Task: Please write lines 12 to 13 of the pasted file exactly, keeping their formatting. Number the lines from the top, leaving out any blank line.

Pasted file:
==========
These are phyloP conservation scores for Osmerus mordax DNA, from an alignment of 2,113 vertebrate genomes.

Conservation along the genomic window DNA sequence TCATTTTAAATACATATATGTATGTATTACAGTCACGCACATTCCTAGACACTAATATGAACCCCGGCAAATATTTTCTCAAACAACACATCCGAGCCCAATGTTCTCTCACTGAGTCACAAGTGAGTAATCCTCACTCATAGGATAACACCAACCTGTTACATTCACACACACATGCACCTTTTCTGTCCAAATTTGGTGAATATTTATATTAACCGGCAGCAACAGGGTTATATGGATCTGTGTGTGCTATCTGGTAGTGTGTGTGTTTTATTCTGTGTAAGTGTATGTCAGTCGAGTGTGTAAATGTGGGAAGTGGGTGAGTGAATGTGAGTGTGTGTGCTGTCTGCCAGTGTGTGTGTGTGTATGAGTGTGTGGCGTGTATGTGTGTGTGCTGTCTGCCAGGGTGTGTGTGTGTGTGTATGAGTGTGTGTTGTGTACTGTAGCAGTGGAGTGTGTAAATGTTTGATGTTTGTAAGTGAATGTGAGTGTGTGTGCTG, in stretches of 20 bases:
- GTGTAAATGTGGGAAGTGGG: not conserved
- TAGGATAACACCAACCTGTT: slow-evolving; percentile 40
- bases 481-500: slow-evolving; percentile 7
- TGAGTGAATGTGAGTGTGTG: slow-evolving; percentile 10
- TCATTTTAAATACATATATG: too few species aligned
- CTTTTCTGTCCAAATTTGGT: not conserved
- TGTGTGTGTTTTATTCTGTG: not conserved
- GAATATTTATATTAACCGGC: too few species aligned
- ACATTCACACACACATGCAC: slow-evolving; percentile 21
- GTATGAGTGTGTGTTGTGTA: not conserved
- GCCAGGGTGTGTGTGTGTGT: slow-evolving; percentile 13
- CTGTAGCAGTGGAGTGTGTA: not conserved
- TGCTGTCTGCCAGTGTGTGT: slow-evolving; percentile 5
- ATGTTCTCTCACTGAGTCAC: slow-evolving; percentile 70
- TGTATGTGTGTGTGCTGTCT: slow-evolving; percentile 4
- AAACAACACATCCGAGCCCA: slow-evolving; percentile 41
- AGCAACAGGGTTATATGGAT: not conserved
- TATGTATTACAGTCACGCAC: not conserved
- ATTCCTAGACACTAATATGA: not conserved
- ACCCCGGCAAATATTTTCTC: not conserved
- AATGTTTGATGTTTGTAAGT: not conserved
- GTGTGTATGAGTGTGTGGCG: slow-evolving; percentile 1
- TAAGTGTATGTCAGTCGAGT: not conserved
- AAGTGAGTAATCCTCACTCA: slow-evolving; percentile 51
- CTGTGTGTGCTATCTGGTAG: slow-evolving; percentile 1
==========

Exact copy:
- GTATGAGTGTGTGTTGTGTA: not conserved
- GCCAGGGTGTGTGTGTGTGT: slow-evolving; percentile 13